Deficient rainfall in more than 35 districts across Madhya Pradesh has dampened production expectations and hence firmed up prices of a number of kharif crops in the futures market.
The situation is especially dire in the Malwa region of western Madhya Pradesh, which has been experiencing a dry spell for the past three weeks.
“In the Malwa region, about 2 lakh hectare is under severe moisture stress and the crop in this area is virtually lost,” Soybean Processors Association of India (SOPA) said.
The state is a major producer of soybean and pulses such as chana, and with rain playing truant over the past few weeks, both chana and soybean have firmed up in the futures market. The prices, however, cooled a little on Friday due to profit booking.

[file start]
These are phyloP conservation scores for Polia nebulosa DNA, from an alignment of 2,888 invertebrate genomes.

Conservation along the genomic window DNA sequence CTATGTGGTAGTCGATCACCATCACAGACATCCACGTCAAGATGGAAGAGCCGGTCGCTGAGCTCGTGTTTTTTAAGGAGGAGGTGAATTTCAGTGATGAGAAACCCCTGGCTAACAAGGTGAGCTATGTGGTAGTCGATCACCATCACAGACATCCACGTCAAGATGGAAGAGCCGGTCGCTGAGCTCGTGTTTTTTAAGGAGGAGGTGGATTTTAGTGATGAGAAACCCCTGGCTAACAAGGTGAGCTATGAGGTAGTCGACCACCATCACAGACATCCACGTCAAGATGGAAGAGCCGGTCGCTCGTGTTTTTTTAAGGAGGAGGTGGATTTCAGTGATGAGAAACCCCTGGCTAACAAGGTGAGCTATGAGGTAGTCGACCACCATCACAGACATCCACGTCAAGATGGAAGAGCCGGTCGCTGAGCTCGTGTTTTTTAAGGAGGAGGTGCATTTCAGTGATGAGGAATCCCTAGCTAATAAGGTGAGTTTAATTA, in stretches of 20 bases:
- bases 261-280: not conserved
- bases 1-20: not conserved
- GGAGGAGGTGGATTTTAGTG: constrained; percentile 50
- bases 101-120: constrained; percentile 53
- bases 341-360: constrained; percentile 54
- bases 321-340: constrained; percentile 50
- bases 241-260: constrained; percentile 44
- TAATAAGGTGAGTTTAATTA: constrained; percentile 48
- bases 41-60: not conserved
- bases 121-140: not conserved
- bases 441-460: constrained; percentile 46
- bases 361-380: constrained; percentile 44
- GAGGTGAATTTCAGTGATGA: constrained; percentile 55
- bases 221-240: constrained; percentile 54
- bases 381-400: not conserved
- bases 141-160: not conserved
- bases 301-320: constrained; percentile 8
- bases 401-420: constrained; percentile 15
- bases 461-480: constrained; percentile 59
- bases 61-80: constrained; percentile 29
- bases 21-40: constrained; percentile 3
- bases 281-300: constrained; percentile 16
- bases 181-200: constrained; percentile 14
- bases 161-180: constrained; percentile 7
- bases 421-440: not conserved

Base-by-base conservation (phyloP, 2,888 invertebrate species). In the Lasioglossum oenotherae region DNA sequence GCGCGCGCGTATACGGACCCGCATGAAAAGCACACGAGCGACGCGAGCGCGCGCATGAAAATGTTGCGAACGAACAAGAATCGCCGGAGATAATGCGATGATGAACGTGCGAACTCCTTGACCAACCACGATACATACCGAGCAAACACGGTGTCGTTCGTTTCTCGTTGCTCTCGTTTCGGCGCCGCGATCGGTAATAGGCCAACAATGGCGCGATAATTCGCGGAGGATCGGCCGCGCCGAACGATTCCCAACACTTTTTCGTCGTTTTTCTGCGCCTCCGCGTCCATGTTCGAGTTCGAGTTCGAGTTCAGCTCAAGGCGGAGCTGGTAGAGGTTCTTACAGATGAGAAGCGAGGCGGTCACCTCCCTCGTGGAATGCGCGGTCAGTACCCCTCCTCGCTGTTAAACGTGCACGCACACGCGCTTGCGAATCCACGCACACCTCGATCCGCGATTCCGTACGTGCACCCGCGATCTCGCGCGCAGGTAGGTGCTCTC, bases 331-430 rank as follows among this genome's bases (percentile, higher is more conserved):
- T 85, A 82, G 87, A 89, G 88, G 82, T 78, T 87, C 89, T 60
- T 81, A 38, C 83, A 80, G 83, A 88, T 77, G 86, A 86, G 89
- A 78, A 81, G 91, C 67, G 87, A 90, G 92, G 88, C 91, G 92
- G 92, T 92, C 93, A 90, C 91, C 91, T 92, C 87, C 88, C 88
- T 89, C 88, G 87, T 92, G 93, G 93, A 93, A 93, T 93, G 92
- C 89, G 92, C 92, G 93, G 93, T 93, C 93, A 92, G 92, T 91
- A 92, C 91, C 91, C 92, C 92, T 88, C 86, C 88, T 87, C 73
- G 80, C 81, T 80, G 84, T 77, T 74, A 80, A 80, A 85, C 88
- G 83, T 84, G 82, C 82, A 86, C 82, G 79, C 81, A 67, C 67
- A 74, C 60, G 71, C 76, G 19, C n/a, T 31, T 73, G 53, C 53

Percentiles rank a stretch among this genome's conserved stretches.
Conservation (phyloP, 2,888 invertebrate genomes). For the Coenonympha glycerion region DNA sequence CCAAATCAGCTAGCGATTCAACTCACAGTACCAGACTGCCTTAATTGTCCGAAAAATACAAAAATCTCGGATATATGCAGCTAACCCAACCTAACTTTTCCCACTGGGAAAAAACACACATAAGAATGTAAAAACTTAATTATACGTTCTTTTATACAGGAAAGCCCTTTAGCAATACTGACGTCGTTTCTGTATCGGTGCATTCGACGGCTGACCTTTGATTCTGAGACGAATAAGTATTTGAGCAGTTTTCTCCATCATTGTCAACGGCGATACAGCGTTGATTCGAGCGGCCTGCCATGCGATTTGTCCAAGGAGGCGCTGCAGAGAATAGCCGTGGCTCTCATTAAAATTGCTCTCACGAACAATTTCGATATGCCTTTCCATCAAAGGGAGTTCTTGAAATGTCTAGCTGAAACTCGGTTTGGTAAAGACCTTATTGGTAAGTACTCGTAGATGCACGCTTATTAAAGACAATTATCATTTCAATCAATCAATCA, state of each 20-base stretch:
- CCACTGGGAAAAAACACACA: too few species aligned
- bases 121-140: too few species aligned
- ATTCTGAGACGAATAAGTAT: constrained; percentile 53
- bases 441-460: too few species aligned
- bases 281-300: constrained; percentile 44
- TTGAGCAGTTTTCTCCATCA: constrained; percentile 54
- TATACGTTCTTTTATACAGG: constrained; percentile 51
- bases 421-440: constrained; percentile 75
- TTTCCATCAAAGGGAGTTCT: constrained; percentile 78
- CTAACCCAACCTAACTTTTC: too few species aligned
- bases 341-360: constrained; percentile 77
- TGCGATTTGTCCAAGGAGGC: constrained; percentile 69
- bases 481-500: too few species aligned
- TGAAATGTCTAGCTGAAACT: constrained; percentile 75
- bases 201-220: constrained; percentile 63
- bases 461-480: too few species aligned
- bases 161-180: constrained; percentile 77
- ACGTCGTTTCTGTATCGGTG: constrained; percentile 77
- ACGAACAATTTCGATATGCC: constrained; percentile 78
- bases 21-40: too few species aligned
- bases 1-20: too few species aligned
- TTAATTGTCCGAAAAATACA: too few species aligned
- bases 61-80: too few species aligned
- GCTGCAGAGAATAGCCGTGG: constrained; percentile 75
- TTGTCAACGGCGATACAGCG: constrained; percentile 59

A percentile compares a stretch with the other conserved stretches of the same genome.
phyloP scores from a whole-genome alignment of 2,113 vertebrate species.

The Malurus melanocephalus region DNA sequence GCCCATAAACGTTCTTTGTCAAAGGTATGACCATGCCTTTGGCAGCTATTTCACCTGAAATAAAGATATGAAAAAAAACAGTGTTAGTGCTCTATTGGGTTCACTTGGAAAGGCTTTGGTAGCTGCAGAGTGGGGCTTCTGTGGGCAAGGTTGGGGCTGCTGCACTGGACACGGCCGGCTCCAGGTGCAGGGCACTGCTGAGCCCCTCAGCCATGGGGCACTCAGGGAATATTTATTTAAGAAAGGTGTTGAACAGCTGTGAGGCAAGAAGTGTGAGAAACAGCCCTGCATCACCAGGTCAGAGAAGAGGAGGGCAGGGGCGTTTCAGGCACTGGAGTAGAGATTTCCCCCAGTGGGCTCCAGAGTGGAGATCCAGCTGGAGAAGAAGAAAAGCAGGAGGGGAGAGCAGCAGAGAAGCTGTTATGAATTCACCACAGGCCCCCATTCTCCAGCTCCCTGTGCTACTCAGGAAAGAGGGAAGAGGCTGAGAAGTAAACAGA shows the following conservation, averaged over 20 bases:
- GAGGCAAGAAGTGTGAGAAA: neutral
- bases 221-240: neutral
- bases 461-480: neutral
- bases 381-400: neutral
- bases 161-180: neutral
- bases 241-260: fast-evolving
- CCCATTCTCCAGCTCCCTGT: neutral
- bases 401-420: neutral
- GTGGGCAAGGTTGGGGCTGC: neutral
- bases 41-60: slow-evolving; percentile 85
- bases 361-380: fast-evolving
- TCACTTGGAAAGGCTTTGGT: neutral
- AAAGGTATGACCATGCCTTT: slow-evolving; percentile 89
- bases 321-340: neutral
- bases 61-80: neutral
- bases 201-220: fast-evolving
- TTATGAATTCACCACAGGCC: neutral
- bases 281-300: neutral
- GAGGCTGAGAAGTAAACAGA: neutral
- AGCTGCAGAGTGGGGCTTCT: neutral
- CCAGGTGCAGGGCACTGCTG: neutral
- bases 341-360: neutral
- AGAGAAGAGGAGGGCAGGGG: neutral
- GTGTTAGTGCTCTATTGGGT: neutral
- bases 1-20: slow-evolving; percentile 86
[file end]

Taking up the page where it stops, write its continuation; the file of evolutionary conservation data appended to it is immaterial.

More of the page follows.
Almost 80% sowing of soybean was completed during the first spell of monsoon in mid-June, but the crop risks dying away if rain eludes the area any longer, and the clock is ticking.
“The crop sown in this spell is currently under moisture stress, but will still revive if rain occurs within the next three to four days. Otherwise, the yield in this area will be adversely affected,” SOPA said.
While soybean prices have been ruling high due to the demand-supply gap, in the case of chana, the price rise has been more spectacular—prices shot up from `3,000 to `4,600 per quintal in a matter of months.
The trade body Indian Pulses and Grains Association’s (IPGA) pulses survey has estimated production of about 5.56 million tonnes of chana in India for 2014-15, down almost 15% from last year’s 6.51 million tonnes.
On Friday, chana futures for August delivery closed at Rs 4,594 per quintal, while soybean futures for August delivery closed at Rs 3,482 per quintal.